I’ve been watching COVID-19 develop from Singapore since January. We’ve seen quarantines, panic buying, and general paranoia across Asia. However, my COVID-19 anxiety has been at a consistent low of 1/10.
Here’s the context. I’m not a “just chill” type of person. I identify not just as a Type A personality—impatient, perfectionist, somewhat anxious about certain issues—but as Type A+++. This month, I’ve been in and out of public hospitals almost every day, due to responsibilities, and I attribute my low anxiety to a general confidence in my government, hygiene-related habits, immune system, community, and the future.
As the wave hits America, Australia, and Europe, of which some countries have been adamant against testing or generally under-resourced, I’ve been speaking to my friends and clients about their anxieties. And here’s what I want you to know about raising psychological immunity because our immune systems and bodies are compromised by excessive stress or the inability to handle stress.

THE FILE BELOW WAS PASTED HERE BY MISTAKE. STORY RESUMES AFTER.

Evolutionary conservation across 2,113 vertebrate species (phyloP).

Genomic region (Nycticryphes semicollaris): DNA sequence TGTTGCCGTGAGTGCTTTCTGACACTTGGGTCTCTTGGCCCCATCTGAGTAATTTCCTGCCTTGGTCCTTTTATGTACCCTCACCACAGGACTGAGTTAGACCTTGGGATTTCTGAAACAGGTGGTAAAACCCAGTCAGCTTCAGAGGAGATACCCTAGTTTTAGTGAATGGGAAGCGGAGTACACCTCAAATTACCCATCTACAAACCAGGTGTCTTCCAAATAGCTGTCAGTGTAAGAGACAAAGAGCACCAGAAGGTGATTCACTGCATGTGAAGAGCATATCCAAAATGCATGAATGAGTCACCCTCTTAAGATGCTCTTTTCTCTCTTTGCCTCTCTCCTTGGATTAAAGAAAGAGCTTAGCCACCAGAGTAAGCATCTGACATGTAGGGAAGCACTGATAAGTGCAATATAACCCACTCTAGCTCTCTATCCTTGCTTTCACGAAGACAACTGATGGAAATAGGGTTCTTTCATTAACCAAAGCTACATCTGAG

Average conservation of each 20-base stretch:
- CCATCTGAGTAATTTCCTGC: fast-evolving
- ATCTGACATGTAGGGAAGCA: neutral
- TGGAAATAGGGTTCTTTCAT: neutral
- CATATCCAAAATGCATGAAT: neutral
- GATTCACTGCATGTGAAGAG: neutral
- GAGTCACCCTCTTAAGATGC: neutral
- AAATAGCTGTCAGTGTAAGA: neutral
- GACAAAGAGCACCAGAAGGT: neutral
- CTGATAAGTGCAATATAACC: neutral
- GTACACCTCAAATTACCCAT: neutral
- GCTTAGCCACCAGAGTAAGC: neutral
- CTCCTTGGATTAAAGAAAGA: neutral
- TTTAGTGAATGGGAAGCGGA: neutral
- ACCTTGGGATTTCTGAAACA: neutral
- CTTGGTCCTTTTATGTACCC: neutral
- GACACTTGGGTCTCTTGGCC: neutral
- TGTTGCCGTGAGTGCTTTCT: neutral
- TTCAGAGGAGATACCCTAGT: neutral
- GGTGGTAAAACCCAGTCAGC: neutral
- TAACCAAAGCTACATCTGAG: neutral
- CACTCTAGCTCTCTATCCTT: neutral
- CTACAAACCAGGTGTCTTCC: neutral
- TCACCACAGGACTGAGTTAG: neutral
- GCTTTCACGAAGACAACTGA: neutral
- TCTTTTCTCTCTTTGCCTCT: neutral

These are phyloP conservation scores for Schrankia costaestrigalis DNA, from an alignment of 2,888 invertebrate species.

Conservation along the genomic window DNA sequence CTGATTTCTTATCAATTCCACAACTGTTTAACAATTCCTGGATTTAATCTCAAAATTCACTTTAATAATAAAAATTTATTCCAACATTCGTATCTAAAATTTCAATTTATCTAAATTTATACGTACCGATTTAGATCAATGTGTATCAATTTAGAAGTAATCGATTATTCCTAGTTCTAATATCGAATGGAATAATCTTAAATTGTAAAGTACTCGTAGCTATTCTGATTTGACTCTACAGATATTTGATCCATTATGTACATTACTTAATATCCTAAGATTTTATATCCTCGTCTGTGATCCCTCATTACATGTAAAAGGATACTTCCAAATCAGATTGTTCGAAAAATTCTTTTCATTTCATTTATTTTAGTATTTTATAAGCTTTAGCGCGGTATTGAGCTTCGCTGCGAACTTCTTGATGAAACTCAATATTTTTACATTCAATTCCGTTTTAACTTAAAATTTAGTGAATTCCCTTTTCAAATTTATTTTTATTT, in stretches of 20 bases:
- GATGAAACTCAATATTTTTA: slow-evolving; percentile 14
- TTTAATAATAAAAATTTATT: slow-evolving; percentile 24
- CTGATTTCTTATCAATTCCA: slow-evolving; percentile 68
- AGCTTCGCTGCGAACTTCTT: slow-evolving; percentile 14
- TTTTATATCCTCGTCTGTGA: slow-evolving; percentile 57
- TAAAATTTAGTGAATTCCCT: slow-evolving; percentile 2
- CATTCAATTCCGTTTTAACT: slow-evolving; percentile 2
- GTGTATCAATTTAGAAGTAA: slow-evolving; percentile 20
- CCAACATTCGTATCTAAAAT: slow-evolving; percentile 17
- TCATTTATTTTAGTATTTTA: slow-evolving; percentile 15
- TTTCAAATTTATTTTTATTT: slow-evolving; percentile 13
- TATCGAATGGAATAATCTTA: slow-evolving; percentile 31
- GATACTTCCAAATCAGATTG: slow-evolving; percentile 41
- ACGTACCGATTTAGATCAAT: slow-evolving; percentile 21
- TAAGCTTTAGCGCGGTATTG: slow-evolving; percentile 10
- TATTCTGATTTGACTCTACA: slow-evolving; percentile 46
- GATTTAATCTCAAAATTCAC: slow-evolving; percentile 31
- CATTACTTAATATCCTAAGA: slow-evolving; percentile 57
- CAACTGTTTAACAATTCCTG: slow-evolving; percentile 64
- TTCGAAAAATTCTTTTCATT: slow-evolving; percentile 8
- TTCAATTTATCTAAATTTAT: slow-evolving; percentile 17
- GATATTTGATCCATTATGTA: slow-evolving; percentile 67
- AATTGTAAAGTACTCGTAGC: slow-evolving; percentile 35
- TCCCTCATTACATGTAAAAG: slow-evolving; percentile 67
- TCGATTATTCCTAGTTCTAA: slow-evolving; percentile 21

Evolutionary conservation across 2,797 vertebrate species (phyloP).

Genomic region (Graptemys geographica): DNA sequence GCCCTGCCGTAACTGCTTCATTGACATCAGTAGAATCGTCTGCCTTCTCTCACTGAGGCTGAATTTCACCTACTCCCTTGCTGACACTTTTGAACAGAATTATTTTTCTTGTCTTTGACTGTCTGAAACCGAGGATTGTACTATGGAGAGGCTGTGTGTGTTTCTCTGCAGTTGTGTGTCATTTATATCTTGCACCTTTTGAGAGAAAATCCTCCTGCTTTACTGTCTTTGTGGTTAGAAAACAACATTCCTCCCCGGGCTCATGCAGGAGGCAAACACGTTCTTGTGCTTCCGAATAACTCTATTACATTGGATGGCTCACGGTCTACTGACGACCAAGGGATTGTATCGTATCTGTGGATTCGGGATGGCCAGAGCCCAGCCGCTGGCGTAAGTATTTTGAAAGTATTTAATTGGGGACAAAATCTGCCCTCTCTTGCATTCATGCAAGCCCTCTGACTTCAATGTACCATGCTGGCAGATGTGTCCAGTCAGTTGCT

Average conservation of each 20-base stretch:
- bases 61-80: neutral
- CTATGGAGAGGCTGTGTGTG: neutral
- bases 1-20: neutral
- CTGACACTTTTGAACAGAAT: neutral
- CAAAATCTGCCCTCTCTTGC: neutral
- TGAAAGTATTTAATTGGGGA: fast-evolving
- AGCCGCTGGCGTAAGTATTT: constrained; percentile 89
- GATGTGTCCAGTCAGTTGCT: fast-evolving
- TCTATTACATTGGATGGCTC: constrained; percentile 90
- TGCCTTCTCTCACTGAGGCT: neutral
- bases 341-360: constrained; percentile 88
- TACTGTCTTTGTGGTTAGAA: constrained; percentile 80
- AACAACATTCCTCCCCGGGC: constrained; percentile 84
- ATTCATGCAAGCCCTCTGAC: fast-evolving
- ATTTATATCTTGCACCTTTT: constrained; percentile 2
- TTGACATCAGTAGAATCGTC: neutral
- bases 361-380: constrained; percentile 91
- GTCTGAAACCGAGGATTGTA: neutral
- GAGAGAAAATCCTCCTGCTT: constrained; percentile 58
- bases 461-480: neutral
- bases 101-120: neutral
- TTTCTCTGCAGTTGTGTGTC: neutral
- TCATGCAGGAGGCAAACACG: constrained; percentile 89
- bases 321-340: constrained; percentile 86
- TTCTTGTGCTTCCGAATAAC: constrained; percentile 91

This is not about delusional naïveté. COVID-19 has killed and/or debilitated many. Psychological immunity is being realistic about what’s happening and partnering with reality to establish a sense of control the best we can.
It’s easy to disregard stress as “It’s all in your head,” evidenced by platitudes like “Just think positive!” The truth is, it’s not all in your head, but your mind can make everything worse. What most people fail to realize, though, is your mind can also save you.
Here’s a series of questions to reflect upon, about your current psychological immunity, and how to strengthen it: